How music is transforming children’s lives in Uganda

Nearly 10 years ago, airline pilot Jim Trott founded the charity, Brass for Africa, having seen how children in an orphanage in Uganda discovered self-confidence and pride from playing together in their brass band.

To date, the charity has delivered 800 brass instruments to children in Uganda and Liberia who are living in extreme poverty (living either as street children or in a slum), as well as children living in orphanages and rehabilitation centres, living with physical or mental disability, or coping with HIV/AIDS.

The children have two training sessions a week, which include music theory, and are recorded to let them hear their improvement along the way. The bands have at least three performances a year, which not only serve as goals for the children to work towards, but also allow them to show the local communities their growth and talent.

Brass for Africa recently introduced a custom-made monitoring and evaluation system to measure the impact of its work on eight key attributes associated with learning music. These are self-confidence, resilience, leadership skills, problem-solving, grit and perseverance, concentration, teamwork, and communication. The improvements in these areas that access to music has afforded the children in the programmes are significant.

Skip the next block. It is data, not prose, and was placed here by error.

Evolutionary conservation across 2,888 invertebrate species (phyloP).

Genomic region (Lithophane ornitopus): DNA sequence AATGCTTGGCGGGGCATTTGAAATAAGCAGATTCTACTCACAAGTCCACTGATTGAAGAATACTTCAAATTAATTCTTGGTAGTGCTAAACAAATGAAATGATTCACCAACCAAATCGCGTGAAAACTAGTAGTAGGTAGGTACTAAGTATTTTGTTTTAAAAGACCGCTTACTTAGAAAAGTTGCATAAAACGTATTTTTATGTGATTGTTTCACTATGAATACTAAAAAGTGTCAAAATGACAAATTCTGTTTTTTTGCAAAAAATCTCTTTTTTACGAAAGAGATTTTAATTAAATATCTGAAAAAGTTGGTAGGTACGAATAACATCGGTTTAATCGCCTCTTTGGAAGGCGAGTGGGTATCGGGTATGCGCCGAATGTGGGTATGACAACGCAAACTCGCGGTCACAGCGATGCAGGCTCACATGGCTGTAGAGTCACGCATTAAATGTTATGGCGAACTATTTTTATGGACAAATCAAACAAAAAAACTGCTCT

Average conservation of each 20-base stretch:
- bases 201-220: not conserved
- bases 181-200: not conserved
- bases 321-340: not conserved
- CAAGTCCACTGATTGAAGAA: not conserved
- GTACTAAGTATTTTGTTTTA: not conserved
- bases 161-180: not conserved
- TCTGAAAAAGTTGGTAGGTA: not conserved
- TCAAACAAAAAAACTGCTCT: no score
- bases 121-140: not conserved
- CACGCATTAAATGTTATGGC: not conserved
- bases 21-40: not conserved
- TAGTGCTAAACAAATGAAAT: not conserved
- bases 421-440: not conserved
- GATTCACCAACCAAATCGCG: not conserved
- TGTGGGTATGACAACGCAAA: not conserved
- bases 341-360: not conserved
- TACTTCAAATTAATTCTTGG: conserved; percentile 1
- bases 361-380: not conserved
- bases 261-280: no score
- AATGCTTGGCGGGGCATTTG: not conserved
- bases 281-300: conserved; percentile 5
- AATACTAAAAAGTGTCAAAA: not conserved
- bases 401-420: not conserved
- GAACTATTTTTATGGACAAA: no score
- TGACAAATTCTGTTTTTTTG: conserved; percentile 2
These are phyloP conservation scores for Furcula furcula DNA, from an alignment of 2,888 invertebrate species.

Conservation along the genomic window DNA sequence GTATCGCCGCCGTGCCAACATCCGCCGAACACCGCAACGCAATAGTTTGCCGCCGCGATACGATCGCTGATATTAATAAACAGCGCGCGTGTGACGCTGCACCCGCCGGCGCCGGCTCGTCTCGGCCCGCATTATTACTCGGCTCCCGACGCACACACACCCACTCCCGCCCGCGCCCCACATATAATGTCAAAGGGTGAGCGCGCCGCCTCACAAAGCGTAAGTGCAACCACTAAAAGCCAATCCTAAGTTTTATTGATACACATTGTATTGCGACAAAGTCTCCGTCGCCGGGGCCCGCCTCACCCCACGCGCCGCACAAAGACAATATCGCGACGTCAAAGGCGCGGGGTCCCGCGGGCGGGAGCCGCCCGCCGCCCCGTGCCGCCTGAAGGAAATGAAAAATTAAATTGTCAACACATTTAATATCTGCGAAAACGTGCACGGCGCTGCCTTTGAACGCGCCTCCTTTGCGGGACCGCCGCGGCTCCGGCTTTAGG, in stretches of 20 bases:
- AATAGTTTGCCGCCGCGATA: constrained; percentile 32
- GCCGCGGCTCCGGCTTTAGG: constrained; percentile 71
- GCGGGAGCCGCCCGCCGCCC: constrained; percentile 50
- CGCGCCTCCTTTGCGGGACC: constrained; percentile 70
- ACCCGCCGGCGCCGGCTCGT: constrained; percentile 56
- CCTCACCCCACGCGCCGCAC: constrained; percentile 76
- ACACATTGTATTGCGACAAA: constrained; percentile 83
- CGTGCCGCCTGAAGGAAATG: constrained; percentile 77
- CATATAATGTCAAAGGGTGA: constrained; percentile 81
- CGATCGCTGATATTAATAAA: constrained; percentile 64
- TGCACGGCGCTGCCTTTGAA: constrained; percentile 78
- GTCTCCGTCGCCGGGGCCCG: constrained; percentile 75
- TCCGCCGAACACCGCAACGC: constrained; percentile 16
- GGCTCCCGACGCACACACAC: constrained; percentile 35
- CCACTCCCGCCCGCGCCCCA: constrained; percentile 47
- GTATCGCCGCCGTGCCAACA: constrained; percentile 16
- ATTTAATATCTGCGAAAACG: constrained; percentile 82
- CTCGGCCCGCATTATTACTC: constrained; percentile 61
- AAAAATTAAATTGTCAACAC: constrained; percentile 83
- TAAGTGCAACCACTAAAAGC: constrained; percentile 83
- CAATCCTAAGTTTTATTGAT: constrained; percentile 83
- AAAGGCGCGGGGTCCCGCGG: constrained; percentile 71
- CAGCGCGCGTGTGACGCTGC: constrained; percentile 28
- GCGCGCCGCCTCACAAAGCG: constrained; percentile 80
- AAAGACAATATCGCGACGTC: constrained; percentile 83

29-year-old Oxford graduate Lizzie Burrowes has been involved with the charity as a volunteer who travelled to Uganda as a music education advisor. “Brass for Africa is about empowerment,” she says. “It’s not about people coming in to save other people. The key message there is that people are empowered with skills to then live their lives as they choose, so we can be a part of nurturing those skills and helping them to develop in that way.”

One example is Ronald Kabuye. Losing both his parents at an early age, he ended up living on the streets and then in an orphanage. But he had been inspired by seeing a marching band when he was five, and was able to learn trombone at the orphanage with support from Brass for Africa. He says: “Through Brass for Africa I learned how to read music and the discipline of music. At first I was playing to just have fun, not to inspire, not to help anyone, not to change anything, just to play and have fun. But Brass for Africa made me realise that I could play to make a difference.”

The trombone has inspired Ronald to start sharing his story and his music with other children through teaching. “I wanted to give them hope that this is not the end and what I have seen from the kids is that they have now become good people, with a good attitude towards life and that gives me joy.”

Brass for Africa:

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